Hunting for Lions: Full-back

It’s one of the oldest, most treasured traditions in rugby. The Lions are here again. With head coach Ian McGeechan naming his support team in Dublin last month, the Lions bandwagon has begun to roll towards South Africa, 2009.

Geech will name around 60 players in an initial squad early next year before whittling his selections down to the final group of players to take on the world champions next summer.

Between now and then, we’ll bring you the candidates battling it out for the various positions - starting with full-back.


The Ospreys 15 is surely the man in pole position after starting this season the way he finished the last. He’s no JPR Williams (then who is?), but Byrne is ridiculously brave and accomplished under the high ball, has real pace bursting into the line and offers a serious threat from deep on the counter-attack. Developing into a world class No.15.
Roar potential: Four Lions

Messed about by Ireland under Eddie O’Sullivan who never seemed to be able to decide whether to play the Leicester man at full-back or wing, or not at all, but Murphy remains one of the most outrageously gifted players in the game. Like Byrne, he is great under the high ball and is a genuine match-winner - he can unlock a defence with a clever shimmy, kick or pass. But Murphy is also prone to dropping clangers. Ian McGeechan, though, is not afraid of taking risks.
Roar potential: Three Lions

When we ran this feature in the magazine back in November, Armitage was yet to establish himself as England’s main man at No.15. But the London Irish tyro quickly bolted into contention for McGeechan’s Test side with four fantastic performances in the autumn internationals. Sure under the high ball, incisive in attack and with a boot good enough to drop long range goals and hammer over lengthy penalties, it has been an outstanding start to his international career.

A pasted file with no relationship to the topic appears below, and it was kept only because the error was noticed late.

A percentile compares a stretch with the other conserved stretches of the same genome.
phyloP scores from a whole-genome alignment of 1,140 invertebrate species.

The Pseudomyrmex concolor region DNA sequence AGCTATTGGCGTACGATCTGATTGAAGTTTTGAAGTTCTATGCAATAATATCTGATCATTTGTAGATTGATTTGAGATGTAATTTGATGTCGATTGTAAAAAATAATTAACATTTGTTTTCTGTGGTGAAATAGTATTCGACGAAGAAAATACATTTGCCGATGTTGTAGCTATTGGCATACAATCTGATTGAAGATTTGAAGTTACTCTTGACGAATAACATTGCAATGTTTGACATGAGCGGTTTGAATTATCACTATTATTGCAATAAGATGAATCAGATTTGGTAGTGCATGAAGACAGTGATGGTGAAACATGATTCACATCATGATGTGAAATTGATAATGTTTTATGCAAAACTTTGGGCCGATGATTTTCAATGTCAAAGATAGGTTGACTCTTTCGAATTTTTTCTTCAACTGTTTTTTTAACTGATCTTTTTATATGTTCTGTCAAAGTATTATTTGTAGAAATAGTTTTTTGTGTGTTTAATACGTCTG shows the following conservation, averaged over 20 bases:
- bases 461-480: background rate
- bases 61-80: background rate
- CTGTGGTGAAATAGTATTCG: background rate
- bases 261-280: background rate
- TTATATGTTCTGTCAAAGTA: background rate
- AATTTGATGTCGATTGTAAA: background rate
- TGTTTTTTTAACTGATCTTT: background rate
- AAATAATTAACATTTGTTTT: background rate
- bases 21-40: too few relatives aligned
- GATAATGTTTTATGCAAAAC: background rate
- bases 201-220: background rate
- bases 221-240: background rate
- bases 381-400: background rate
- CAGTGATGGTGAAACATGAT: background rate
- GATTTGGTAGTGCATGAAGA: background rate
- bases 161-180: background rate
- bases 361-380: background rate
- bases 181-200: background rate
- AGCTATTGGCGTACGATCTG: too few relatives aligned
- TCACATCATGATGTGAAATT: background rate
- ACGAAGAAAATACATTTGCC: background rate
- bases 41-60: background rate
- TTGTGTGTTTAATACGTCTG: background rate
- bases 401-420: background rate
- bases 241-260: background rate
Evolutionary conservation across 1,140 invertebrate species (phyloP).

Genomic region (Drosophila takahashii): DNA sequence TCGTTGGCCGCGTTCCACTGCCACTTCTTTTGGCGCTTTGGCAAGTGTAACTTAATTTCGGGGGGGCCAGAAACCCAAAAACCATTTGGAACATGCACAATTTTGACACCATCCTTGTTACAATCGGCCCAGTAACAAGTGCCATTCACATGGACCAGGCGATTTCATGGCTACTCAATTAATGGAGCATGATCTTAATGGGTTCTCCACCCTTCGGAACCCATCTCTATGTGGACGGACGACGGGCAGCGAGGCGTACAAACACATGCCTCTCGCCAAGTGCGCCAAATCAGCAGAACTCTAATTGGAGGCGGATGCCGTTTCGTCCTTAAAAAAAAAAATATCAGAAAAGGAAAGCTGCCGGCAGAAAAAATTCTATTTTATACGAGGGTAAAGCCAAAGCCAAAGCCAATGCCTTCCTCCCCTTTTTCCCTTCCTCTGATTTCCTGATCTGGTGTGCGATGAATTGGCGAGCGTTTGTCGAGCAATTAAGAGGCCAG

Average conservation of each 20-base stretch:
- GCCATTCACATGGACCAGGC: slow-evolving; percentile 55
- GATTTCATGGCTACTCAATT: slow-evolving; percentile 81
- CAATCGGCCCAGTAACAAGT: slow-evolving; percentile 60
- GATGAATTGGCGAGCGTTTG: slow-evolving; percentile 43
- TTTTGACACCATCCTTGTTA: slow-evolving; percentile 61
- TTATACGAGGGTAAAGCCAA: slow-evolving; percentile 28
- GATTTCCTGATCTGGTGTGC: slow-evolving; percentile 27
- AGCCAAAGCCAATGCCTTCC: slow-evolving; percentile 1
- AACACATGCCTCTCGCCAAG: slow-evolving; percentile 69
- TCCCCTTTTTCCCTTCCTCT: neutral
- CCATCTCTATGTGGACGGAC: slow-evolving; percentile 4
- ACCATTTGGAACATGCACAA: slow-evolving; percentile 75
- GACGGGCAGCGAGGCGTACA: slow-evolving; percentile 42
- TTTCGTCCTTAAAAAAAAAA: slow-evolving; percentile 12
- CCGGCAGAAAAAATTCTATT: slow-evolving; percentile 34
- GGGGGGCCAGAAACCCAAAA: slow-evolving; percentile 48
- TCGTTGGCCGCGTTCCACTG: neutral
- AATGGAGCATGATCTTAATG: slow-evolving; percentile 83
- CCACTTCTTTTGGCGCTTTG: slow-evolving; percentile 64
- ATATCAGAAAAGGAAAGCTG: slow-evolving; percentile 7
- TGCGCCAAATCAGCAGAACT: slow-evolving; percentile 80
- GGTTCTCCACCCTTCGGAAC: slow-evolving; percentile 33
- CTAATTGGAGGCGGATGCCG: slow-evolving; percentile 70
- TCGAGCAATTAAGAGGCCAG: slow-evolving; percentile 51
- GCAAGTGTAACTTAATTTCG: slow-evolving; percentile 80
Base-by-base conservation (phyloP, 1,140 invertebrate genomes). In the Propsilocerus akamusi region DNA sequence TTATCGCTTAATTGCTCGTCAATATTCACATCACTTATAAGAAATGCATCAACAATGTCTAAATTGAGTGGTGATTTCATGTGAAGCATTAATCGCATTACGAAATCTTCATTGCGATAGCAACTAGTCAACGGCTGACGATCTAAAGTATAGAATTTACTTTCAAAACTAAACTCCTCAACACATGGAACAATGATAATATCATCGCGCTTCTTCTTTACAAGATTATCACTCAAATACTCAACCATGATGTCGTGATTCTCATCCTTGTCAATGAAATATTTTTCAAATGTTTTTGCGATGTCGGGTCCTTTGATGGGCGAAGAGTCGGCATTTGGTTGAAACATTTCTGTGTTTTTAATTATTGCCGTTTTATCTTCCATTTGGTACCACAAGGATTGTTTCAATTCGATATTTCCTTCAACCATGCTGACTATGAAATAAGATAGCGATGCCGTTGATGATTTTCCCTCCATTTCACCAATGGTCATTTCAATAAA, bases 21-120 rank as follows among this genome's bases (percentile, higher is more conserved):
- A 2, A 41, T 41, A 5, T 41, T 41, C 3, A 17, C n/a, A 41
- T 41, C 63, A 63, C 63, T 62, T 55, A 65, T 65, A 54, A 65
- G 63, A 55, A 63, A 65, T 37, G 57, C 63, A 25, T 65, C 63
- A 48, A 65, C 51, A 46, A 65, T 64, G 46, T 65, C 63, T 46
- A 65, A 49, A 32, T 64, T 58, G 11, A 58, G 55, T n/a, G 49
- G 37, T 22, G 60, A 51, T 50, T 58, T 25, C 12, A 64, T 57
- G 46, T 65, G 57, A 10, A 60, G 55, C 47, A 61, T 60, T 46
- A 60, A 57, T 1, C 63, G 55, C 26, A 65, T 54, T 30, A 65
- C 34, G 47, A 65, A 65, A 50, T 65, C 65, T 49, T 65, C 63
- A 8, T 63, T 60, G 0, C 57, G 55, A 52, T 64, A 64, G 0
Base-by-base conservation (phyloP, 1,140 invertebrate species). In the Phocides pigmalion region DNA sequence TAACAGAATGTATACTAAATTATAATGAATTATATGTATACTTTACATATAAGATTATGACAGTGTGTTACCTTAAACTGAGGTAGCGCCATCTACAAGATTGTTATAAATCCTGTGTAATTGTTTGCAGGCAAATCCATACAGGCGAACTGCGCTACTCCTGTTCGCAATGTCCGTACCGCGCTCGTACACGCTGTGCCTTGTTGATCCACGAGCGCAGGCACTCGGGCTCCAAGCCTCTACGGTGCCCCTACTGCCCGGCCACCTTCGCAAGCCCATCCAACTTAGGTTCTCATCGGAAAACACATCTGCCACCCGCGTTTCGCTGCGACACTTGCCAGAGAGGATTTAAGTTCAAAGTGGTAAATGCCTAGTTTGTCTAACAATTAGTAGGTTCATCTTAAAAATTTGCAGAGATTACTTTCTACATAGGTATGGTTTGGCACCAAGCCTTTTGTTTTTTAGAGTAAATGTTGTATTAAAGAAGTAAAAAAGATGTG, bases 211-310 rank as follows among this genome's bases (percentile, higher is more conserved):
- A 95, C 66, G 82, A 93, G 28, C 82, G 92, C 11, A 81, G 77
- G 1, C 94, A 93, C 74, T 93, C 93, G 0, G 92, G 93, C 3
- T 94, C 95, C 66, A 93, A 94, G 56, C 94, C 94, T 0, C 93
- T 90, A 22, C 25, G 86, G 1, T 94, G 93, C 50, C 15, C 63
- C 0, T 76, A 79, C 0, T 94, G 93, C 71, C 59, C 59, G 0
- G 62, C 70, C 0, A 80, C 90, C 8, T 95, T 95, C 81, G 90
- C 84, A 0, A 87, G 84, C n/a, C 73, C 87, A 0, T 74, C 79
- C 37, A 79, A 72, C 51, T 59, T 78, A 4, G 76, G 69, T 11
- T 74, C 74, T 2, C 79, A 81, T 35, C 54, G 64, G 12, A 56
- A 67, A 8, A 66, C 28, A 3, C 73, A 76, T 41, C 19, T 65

Roar potential: Three Lions

If points are your aim, the Scot is your man. The most prolific kicker in world rugby, Paterson also has startling acceleration over 20 metres and a clever rugby brain. But he has been messed about even more than Murphy, with Scots coach Frank Hadden preferring to stick him on the wing. A disappointing season in the Premiership with Gloucester last year set him back.
Roar potential: One Lion

He won’t thank us for saying it, but the Gloucester No.15 is the forgotten man of English rugby after a series of injuries halted his development following his debut for England in the Six Nations against Scotland in 2007. A big unit at 6ft 2in and 14st 2lbs, Morgan has made an outstanding start to the Premiership season and if he forces his way back into the England reckoning, he could be a Lions bolter.
Roar potential: Two Lions

The 21-year-old Munster youngster is already being hailed as the golden boy of Irish rugby and he hasn’t even settled in a regular position after being shunted from centre to full-back in the Heineken Cup this season. It’s unfair to apply so much pressure on his young shoulders, but he has bags of pace and has the priceless ability of seeming to be able to score tries at will. He could be a real dark horse.
Roar potential: Two Lions

‘Mr Reliable’, the Irishman has always gone about his job quietly and efficiently, without frills or fuss. In and out of the Ireland side over the last 10 years thanks to the competition from Geordan Murphy, it’s testimony to his reliability and durability that Ireland turn to him time and again - and he has never ever let them down. However, a lack of pace could be exposed out in South Africa.
Roar potential: One Lion